Teachers put school life on stage
A secondary school teacher has written an award-winning play set in a tough city school - and she is not the only teacher depicting the pressures of the classroom on stage.
Inside the school gates, the teenage mates' moronic banter is gleefully garnished with once-shocking language as the mood swings between exuberant hilarity and off-hand aggression.
The uniforms are hidden by brazen accessories - glowing hair or gregarious clothing or haphazard baseball caps.
School work is a distant afterthought and protecting your friends is more important than telling the truth.
This is the world created by playwright Vivienne Franzmann. She should know - she has taught in secondary schools for the past 12 years.
Her debut play Mogadishu has just received its world premiere at the Royal Exchange Theatre in Manchester and has won acclaim for its vivid depiction of school life and its moral hazards.
"Schools are really relevant places," Franzmann says. "Everyone thinks they understand a school. Everyone's been to school."
The school that Franzmann has created is "a bit of a war zone" - urban, troubled, maybe failing.
It is all based on her front-line experiences and those of fellow teachers - from the students' sparkling dialogue to the horrors of school policy and paperwork.
She is, however, at pains to stress that it is not based on her current school, which she joined after writing the play.
And then there is the central storyline, a false allegation of racial assault and abuse made by a pupil against a teacher - something that has become more common in recent years, Franzmann says.
"I went to dinner with a friend of mine who'd had a false allegation made against her," she explains. "It does happen. I personally know two people.
"Everyone seems to know someone… even yesterday I heard someone in the audience say: 'Oh we must tell someone, whoever, about this because he's still suspended you know.'
"It has enormous repercussions personally and professionally."
Brainless comedy and uncomfortable drama compete and occasionally combine in the play, reflecting the "light and dark" of real school life, Franzmann says.
"Young people are really exuberant. When you walk around a school, people are laughing all the time.
"There are moments that are really bleak in it [the play], but I always wanted it to be light and full of energy on the other side.
"When I watch it, it feels real. It feels truthful to the places I've worked."
Part of that realism has been achieved by using snippets of genuine classroom dialogue - like when a student says a teacher's toes look like Wotsits.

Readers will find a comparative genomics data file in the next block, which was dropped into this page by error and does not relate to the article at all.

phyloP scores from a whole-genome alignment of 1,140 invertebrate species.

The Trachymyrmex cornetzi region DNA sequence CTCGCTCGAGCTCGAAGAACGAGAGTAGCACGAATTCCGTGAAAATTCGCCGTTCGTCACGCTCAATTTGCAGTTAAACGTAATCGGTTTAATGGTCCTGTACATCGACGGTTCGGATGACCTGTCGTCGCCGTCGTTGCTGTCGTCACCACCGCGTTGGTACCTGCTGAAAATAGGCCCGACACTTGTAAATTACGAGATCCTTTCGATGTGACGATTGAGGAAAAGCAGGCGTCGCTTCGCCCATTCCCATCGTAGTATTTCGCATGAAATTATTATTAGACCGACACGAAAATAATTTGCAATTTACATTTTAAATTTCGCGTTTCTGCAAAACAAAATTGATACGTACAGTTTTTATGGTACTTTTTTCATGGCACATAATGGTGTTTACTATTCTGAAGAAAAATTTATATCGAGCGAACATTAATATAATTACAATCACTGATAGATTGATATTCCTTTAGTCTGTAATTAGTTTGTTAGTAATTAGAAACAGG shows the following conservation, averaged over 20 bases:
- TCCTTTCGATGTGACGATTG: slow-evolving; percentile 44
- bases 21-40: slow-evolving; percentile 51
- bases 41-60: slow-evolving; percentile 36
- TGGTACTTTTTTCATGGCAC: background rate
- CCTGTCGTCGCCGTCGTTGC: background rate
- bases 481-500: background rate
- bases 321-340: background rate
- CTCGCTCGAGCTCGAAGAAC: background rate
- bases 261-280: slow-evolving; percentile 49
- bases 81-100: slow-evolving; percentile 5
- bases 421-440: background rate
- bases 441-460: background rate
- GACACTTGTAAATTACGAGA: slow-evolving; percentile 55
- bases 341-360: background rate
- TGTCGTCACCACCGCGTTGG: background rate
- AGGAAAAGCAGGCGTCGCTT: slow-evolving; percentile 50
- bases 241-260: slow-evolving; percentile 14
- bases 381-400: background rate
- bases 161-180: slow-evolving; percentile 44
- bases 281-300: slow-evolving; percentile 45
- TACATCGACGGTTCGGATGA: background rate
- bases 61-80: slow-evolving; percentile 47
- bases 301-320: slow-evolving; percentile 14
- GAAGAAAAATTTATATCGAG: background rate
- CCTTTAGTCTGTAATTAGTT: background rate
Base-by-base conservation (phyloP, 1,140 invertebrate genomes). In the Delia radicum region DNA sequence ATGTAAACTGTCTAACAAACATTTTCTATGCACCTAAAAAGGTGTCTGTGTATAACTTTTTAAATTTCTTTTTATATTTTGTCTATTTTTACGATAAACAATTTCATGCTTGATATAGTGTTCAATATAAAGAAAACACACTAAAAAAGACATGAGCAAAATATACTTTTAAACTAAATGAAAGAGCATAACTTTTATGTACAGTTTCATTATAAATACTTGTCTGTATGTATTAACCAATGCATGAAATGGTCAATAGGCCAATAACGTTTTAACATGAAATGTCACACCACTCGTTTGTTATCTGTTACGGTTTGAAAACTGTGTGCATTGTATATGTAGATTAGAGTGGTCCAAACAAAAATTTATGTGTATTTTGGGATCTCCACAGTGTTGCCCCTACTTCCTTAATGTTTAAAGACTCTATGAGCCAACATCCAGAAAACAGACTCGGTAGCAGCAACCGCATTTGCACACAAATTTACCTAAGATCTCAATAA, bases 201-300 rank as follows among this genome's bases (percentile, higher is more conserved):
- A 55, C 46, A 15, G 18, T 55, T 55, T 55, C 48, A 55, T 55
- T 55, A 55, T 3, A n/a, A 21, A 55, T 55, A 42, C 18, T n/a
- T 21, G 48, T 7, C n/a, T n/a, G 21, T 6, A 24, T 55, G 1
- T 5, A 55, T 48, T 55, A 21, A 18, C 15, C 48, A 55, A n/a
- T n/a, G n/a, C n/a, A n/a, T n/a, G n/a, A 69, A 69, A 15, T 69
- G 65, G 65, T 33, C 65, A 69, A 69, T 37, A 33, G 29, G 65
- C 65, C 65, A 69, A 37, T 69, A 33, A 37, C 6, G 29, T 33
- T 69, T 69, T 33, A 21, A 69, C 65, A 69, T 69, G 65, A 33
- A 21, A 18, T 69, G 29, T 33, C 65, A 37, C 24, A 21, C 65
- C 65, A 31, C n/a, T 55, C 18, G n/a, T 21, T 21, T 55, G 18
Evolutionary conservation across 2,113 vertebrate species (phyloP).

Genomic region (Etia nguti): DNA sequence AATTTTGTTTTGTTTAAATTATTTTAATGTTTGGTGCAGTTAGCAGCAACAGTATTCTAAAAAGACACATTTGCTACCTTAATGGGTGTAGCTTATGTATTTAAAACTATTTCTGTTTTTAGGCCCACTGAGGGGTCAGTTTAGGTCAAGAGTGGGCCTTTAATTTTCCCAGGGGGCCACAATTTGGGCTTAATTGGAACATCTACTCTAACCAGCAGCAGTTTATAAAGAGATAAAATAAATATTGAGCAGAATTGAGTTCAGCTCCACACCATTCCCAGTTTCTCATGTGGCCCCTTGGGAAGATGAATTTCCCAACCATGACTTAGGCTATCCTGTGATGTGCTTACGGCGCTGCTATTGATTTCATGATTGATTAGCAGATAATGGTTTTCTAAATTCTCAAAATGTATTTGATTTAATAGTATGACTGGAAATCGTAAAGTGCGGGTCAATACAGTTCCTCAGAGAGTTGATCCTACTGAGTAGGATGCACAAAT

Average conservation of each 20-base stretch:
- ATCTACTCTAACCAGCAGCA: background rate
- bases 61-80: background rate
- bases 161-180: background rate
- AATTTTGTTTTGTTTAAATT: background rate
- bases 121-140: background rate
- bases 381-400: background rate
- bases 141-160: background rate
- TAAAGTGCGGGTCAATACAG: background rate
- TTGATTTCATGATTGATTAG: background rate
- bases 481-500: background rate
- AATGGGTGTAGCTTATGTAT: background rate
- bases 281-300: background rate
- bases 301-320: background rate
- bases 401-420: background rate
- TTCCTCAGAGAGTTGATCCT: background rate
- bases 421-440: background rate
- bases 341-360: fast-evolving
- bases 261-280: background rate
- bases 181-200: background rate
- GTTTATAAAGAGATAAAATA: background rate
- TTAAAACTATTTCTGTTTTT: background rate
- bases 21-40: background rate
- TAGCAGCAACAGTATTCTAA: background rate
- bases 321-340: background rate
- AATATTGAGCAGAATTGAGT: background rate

"I heard someone say that in one of my classes about someone's toes, Franzmann says.
"So yeah, there are little lines throughout the history of my teaching that I've remembered."
And the name Mogadishu, she insists, was not chosen as a reference to the racial make-up of the school, but because there are parallels between the public's vague notion of anarchy in the Somali capital and in urban secondary schools.
"You know there's bad stuff and a lot of chaos," she says. "A lot of people think they've got some kind of idea, but not really. That's a little bit like schools."
Mogadishu has reached the stage after winning the Bruntwood Prize for Playwriting and the George Devine Award for new writing. It transfers to the Lyric, Hammersmith, west London, in March.
Franzmann is not the only teacher putting the pressures and dilemmas of school life on stage.
In London, the Bush Theatre is currently in the throes of a Schools Season. Little Platoons, a satire about a group of parents who take up the government's offer to set up a "free school", is written by Steve Waters, a supply teacher.
The season's other production is The Knowledge, about a struggling newly qualified teacher, written by John Donnelly. While not a qualified teacher himself, Donnelly has extensive experience in schools.
Citing the free schools endeavour and the government's decisions to axe plans to rebuild 700 secondary schools and get rid of the EMA study support grant, Donnelly says there is "something in the air about education" at the moment.
"I'm not quite sure it's true to say it's become more important. But there are certainly significant changes happening."
The Knowledge, Donnelly says, is not autobiographical but was all informed by experiences in the classroom.
In one scene, the teacher takes a sex education class. "I used to teach a sex education class so lots of the banter in that and the responses from the students are based on the actual responses that I heard," Donnelly says.
But much of the action is set in a citizenship class, he explains.
"It's about the expectations that the government heaps on teachers now - you're not just expected to be a teacher, you're expected to be a mentor, a role model for students.
"To what extent is that a reasonable expectation of teachers? Should it not be enough that teachers are teaching young people how to teach for themselves? Why do we expect them to be morally upstanding citizens too?"
The idea for the play came from a session of teaching life skills to teenagers in Peckham, south London, he explains.
"It was a period of my life where I wasn't always convinced I was always making responsible choices in my own life.
"It triggered something off about strange grey areas.
"Can you actually teach people about life? I suppose that's the central question of the play."